Come 16 January 2017 the Salon International de la Haute Horlogerie, or SIHH, will open its doors. The Geneva-based watch fair is the start of the horological season, a showcase for a diversity of long-awaited new launches. Here are five -presented watches presented as sneak peeks that you shouldn’t miss at SIHH 2017.
Cartier Rotonde de Cartier Minute Repeater Mysterious Double Tourbillon
Let’s get serious from the start. Here are some impressive watchmaking skills employed by the ancient French maison. The Rotonde de Cartier Minute Repeater Mysterious Double Tourbillon, as indicated by its name, contains three mechanical masterpieces: a chiming complication, a twin-tourbillon and Cartier’s signature display.
This is a highly technical watch, both in terms of watchmaking and style. The minute repeater’s hammers are visible at six o’clock and the sound of the chimes are maximized by a specially hollowed out titanium case.
Then there is the double tourbillon, which seems to float in a sapphire aperture hence the “mysterious” appellation. Here, Cartier revives something familiar, a double tourbillon, which makes a one-minute revolution on its own axis, and another five-minute revolution around the aperture.
Audemars Piguet Royal Oak Frosted Gold
At SIHH next year Audemars Piguet will unveil a version of its iconic Royal Oak that will please both genders as well as lovers of artistic skills. Working off the 37mm automatic Royal Oak, commonly known as the mid-size model but suitable for all, AP finishes the watch with gold hammering or frosting.
This technique was originally used in jewellery – also known as the Florentine technique having originated in the Italian city – is here applied on all the flat surfaces of the watch (namely case, bezel, bracelet), giving it a surface that sparkles in the light. It’ll be available soon in white and pink gold.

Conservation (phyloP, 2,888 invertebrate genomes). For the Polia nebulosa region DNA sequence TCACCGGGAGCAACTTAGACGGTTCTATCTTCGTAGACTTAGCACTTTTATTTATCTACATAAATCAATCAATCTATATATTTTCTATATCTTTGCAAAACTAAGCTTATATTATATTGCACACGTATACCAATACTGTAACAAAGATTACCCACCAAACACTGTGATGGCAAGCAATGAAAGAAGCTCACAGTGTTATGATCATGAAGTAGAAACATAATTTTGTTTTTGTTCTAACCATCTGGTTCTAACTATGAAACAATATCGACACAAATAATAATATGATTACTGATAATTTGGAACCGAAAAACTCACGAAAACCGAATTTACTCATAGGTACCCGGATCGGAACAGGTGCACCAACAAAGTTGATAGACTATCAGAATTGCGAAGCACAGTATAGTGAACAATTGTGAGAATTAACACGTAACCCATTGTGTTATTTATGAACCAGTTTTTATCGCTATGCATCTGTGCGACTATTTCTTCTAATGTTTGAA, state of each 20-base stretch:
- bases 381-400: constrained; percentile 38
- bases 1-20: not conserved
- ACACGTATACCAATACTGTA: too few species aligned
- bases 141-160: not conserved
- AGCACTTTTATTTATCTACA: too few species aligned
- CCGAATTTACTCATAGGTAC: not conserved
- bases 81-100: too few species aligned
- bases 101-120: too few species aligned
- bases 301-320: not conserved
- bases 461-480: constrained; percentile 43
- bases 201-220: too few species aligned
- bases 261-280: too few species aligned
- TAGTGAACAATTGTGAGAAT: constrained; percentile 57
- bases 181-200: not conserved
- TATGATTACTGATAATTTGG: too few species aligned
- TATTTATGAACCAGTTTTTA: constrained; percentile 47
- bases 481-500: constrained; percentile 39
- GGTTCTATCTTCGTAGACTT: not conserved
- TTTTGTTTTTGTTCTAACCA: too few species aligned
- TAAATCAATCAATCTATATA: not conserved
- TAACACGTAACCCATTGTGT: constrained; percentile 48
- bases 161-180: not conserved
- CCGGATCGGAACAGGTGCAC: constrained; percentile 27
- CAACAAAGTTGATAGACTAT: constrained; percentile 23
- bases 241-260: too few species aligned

Richard Mille RM 11-03 Flyback Chronograph
Richard Mille will introduce the new version of its iconic chronograph, the RM 11. Equipped with the same movement featuring a with flyback chronograph, large date, annual calendar and the usual hyper-technical styling of the brand, Richard Mille reworks the case for an even bolder and more masculine look.
The distinctive watch has been facelifted with notches on the outline of the bezel, a more structured strap, while the crown and pushers are even more functional. Even the movement has been redesigned to better suit the new case and dial design. It’s a watch that’s remarkably complex and highly technical, both visually and mechanically.
IWC Da Vinci Perpetual Calendar Chronograph
Next year marks the return of the round Da Vinci watch case, a collection that has long been associated exclusively with tonneau, or barrel-shaped, cases. IWC will revamp the entire Da Vinci collection, adding to the line-up new chronographs, automatic time-only models, as well as ladies’ watches, while the flagship will be the Da Vinci Perpetual Calendar Chronograph. Based on the familiar and complex in-house movement boasting twin complications, the new design returns to the roots of the collection – the landmark Da Vinci of 1985 – with bold shapes and a unique semi-baroque look.
Panerai Radiomir 3 Days Acciaio Brevettato
Last but not least, Panerai has put together a watch made to please the lovers of vintage watches. While the overall watch recalls earlier Radiomir models, having the same 47mm case, wire lugs, and sandwich dials, the main attraction here is the Brevettato (translating as “patented” in English) bezel with its characteristic 12-sided shape. While this feature was usually used for the screw-down case backs on vintage watches, Panerai chooses to expose it on the front in homage to a vintage prototype with the same feature. It will be available in two versions: a classical model with gilt hands and a black dial, as well as retro-look edition with gradient brown dial that’s reminiscent of the discoloured “tropical” dials on vintage watches.
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Frank Geelen – The Netherlands
Frank Geelen is an expert on Haute Horlogerie and beautiful hand-finished mechanical movements make his horological heart beats faster. He loves to explain all technical details of complications like tourbillons, minute repeaters, constant force escapements and column-wheel chronographs and he has been doing that for nine years.